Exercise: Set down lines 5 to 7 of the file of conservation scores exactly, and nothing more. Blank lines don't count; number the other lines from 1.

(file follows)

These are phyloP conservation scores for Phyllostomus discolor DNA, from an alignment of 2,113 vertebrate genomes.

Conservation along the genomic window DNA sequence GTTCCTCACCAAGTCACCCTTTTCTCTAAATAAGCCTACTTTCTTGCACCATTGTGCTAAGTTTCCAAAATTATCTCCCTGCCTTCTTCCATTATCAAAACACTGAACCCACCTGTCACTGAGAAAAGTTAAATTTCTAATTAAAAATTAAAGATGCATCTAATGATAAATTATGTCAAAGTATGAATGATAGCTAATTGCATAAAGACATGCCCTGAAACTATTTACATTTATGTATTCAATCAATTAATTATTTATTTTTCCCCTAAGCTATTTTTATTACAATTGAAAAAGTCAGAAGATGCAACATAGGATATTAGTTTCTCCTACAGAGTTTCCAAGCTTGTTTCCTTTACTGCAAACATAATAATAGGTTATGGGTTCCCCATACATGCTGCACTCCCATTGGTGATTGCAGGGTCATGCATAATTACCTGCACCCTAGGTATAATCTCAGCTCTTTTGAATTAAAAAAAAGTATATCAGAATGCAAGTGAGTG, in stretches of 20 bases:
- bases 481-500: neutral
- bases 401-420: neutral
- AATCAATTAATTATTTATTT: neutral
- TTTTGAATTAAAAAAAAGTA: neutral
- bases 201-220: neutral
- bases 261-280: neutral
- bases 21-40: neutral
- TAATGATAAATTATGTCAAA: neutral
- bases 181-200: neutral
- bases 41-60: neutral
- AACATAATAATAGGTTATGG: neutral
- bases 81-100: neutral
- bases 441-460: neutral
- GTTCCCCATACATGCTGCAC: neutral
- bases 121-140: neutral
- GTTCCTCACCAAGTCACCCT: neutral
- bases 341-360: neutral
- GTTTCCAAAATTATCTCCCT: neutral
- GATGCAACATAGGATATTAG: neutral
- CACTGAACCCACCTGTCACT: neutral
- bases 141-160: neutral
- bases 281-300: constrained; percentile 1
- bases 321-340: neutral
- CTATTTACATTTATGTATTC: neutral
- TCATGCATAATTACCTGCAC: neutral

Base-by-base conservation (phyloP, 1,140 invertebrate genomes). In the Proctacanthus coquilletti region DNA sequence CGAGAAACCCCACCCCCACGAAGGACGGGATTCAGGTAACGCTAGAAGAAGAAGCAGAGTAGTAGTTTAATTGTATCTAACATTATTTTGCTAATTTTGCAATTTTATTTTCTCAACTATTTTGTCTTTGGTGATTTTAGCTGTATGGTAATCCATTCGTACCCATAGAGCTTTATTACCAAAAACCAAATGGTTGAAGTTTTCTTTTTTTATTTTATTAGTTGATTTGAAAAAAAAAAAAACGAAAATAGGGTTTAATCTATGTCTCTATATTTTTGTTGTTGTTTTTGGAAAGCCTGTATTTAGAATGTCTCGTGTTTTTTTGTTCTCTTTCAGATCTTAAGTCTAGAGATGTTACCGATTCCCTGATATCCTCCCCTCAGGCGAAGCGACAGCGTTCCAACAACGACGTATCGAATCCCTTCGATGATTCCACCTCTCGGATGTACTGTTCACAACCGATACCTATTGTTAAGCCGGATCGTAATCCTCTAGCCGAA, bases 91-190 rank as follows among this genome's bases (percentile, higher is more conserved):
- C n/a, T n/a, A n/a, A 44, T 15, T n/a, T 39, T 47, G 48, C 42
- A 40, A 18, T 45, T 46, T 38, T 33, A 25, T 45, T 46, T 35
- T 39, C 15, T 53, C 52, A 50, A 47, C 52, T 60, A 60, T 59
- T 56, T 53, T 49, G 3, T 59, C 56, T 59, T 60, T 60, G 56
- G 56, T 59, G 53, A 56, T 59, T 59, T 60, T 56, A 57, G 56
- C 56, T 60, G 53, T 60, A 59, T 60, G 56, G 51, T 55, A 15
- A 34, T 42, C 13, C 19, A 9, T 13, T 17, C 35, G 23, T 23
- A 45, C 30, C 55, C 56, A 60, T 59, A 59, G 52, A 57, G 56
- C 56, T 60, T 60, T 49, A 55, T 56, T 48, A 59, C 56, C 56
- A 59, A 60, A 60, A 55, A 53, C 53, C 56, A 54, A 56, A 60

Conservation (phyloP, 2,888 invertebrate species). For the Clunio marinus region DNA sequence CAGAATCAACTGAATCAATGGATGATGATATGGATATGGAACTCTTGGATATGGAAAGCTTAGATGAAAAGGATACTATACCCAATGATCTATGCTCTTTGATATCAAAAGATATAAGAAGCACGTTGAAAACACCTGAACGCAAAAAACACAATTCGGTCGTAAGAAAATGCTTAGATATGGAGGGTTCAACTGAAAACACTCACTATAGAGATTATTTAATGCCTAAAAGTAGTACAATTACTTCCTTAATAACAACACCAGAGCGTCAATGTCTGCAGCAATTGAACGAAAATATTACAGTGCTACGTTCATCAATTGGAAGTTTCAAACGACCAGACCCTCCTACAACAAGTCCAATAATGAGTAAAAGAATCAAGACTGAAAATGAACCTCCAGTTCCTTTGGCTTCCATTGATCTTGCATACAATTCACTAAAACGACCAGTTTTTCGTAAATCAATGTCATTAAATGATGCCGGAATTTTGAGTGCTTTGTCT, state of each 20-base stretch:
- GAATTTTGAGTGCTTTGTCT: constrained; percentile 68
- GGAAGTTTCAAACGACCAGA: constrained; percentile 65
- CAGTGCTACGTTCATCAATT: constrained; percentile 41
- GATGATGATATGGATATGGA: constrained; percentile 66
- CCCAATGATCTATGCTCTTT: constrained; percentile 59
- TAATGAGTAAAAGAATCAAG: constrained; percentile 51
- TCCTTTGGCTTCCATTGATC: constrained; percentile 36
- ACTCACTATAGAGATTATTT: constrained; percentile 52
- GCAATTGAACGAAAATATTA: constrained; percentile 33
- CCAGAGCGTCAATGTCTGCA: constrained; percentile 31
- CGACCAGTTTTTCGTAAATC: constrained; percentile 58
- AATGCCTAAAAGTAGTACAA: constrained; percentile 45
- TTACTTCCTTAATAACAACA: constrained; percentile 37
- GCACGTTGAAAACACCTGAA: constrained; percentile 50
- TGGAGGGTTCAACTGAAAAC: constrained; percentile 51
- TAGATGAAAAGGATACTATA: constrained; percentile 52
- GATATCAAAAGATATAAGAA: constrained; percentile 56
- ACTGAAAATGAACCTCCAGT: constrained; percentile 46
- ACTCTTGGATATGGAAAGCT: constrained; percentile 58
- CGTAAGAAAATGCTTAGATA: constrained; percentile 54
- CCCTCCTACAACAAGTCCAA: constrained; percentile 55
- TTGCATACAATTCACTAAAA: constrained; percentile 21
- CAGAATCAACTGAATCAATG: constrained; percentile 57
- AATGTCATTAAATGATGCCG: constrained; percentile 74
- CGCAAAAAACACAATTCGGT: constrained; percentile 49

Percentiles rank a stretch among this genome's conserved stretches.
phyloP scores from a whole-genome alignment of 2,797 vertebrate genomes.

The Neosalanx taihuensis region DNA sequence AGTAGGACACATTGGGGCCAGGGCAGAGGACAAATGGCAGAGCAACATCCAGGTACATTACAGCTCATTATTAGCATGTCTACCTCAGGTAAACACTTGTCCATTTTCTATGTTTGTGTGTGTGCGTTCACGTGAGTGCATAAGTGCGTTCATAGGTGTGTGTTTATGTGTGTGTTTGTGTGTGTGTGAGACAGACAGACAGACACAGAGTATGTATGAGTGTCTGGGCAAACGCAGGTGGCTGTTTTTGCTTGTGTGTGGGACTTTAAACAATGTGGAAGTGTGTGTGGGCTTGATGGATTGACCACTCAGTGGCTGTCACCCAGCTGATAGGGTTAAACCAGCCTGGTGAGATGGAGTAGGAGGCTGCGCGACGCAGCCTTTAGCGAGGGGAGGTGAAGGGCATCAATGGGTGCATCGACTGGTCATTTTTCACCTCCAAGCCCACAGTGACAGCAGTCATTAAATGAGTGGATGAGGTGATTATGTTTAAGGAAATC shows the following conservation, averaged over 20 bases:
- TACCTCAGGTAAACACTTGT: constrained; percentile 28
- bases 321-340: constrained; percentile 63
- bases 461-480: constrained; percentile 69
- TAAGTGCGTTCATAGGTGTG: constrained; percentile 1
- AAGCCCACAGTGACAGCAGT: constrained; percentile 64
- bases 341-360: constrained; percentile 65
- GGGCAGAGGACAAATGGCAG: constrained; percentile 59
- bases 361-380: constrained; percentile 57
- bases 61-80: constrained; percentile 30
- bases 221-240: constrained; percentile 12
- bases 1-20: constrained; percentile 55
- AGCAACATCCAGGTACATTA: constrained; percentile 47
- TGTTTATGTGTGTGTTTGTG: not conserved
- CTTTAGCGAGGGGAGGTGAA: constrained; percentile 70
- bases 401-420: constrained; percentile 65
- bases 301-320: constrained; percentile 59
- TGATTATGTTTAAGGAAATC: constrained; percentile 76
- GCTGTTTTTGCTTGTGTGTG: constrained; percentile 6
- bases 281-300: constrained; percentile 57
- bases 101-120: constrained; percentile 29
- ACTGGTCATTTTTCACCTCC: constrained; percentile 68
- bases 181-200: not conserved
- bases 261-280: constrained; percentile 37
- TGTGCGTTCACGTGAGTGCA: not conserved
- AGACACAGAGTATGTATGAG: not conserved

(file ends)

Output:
- AATCAATTAATTATTTATTT: neutral
- TTTTGAATTAAAAAAAAGTA: neutral
- bases 201-220: neutral